6-member youth group nurtures prayer for SBC in Salt Lake City

by Art Toalston , posted Friday, March 27, 1998 (20 years ago)

BRIGHAM CITY, Utah (BP)-They're just six in number.

Yet, in the heart of Mormon country, these seventh- and eighth-graders and their bivocational youth director are laying a prayer foundation for the churches of Utah and Idaho for this June's Southern Baptist Convention annual meeting and Crossover evangelistic thrust in Salt Lake City.

"People need prayer," said Bethany Edwards, a seventh-grade youth group member at First Baptist Church, Brigham City, Utah. By helping others in prayer, "then they help you, they pray for you, too," she said.

That lesson comes from a 25-week project launched by the youth group to stimulate prayer for each of the churches and missions and their communities in the Utah-Idaho Southern Baptist Convention as well as the convention's leaders and other spiritual concerns signaled to the youths' attention in preparation for the SBC.

Each week, the group mails out more than 600 postcards with seven days of focused prayer concerns.

The mailing list continues to grow in number and national scope as word spreads, up from an initial mailing of 300 when the project began the first week of January, primarily to the 80 members of First Baptist, Brigham City, and to the churches, missions and other contacts in Utah and Idaho.

Bethany Edwards, acknowledging the rigors of life as a Baptist in Utah, said, "Almost all my friends are Mormon, and they'll be talking about baptizing for the dead, but I don't let it bother me."

The youth group has received numerous notes of appreciation from people on the weekly prayer calendar, she said, "and it makes me feel good."

The project sprang from discussion among the youth about how they could be involved in the SBC activities this June in Salt Lake City, recounted Mac Edwards, bivocational director of youth and music at First Baptist the past four years and Bethany's uncle. Mac was reared in the Brigham City church and moved back to town after earning master of religious education and communication degrees from Southwestern Baptist Theological Seminary in Texas in the 1980s.

Although the youth group had taken part in such missions activities as the SBC's Week of Prayer for North American Missions, "they felt they were too young and too far away to have a direct impact in Salt Lake," said Edwards, who owns a screen printing shop.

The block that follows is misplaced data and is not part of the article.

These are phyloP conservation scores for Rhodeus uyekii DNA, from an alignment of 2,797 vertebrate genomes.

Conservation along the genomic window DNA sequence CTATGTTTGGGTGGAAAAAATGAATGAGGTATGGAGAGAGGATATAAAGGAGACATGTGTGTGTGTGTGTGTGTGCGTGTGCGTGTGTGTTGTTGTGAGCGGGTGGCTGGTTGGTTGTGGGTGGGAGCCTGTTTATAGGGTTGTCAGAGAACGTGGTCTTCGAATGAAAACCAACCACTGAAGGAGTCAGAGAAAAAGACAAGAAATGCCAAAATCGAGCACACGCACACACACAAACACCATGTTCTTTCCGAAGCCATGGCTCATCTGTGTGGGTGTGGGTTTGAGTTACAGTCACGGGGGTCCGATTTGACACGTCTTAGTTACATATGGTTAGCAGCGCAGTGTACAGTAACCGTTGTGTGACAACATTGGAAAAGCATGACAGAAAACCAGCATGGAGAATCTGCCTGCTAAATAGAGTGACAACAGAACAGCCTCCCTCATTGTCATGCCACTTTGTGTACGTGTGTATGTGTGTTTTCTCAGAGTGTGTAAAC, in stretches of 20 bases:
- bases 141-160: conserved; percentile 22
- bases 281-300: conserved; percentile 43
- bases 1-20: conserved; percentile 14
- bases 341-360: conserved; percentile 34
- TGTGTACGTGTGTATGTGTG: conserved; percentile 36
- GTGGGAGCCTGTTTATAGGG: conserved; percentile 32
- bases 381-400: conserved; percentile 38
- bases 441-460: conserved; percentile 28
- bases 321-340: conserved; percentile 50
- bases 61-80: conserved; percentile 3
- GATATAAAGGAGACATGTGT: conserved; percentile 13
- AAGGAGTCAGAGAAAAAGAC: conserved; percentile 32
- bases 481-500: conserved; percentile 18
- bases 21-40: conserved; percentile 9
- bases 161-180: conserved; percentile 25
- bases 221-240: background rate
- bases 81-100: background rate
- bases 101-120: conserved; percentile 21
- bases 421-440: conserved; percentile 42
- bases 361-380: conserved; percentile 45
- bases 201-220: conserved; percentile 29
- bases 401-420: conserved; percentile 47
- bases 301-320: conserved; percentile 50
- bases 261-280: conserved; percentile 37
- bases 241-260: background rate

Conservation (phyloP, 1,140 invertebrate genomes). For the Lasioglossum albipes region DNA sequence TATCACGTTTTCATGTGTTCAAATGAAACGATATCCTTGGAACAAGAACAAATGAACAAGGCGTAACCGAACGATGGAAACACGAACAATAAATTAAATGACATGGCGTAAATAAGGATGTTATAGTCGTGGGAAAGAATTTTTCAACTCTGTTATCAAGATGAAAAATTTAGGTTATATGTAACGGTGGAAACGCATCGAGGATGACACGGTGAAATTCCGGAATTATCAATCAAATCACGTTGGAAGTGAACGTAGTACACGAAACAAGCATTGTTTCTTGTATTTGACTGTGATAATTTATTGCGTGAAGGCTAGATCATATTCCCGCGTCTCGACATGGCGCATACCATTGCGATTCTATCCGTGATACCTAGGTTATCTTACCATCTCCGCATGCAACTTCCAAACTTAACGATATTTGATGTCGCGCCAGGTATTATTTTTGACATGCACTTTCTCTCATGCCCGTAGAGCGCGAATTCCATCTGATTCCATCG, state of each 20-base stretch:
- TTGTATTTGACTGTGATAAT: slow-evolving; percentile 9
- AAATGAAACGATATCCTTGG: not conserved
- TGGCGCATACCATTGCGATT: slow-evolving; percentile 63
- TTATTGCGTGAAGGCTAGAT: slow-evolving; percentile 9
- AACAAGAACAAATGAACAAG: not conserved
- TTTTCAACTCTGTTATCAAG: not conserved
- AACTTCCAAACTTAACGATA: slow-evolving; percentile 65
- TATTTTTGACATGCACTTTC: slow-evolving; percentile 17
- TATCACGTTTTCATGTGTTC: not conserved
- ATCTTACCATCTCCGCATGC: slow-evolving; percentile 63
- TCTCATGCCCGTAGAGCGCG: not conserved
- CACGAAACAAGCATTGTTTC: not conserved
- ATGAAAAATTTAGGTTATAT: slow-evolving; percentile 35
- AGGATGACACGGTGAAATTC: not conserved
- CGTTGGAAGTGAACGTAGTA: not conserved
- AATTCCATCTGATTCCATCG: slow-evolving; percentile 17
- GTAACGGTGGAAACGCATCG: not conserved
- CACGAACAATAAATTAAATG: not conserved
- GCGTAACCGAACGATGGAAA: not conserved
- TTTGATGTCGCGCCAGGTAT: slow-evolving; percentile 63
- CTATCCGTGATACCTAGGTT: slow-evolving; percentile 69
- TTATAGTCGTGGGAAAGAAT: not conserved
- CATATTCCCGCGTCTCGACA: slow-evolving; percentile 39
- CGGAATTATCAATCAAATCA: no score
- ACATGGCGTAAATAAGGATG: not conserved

"That's when the Lord led us to pray for the churches in our two-state convention."

Now, he said, "They're finding that the prayer project is actually more rewarding than waiting until the convention. It's proved that they can do something and it can make a difference."

And they're enthusiastic about venturing into other initiatives, such as a teen-oriented "Frontliners" witnessing thrust in Salt Lake City in early June led by evangelist Kelly Green in cooperation with the North American Mission Board.

The youth also remain enthusiastic for the SBC annual meeting, Edwards said, "for the simple reason that for once in their lives there will be a whole lot of Baptists around."

Information about the prayer project, called "Lift Up Utah!" and "Interceeding for Idaho!" may be requested by writing to the Youth Ministry, First Baptist Church, P.O. Box 265, Brigham City, UT 84302-0265.

Mac Edwards is the son of Frank and Roberta Edwards, former SBC missionaries to Nigeria who later served many years in pastoring Utah churches. His mother, who first went to Nigeria as a single medical missionary, was known as Bobbie Jo Cox.

The Brigham City youth group began its prayer project by mailing a survey to the churches and missions in the Utah-Idaho convention seeking five key prayer needs for their congregation and five for their community.

The daily prayer requests were then fashioned from the surveys that were returned and from information provided by leaders of the convention, directors of the various Baptist associations and others.

Each week, the youth group attaches mailing labels to the postcards, with a different member saying a brief prayer over the stack each week.

An example of the daily prayer request is April 2's, focusing on Calvary Baptist Church, Ogden, Utah.

"Bro. Willie Martin is a self-taught bivocational minister who is leading his congregation to reach local urban neighborhoods. This church is a blending of two ethnic churches that were struggling to meet the needs of people in their area. God has continued to bless them by removing racial barriers and bringing new people into the small congregation."

For March 31, focusing on First Baptist Church, Tooele, Utah: "Until recently, the major industry in Tooele (pronounced 'too-wil-la') was the government's ammunitions and weapons storage facility. With federal cutbacks, FBC and the town could have dried up and been history. But, in the past few months, new engineering, tooling and manufacturing companies have moved into the abandoned buildings. FBC has great potential for growth again!"

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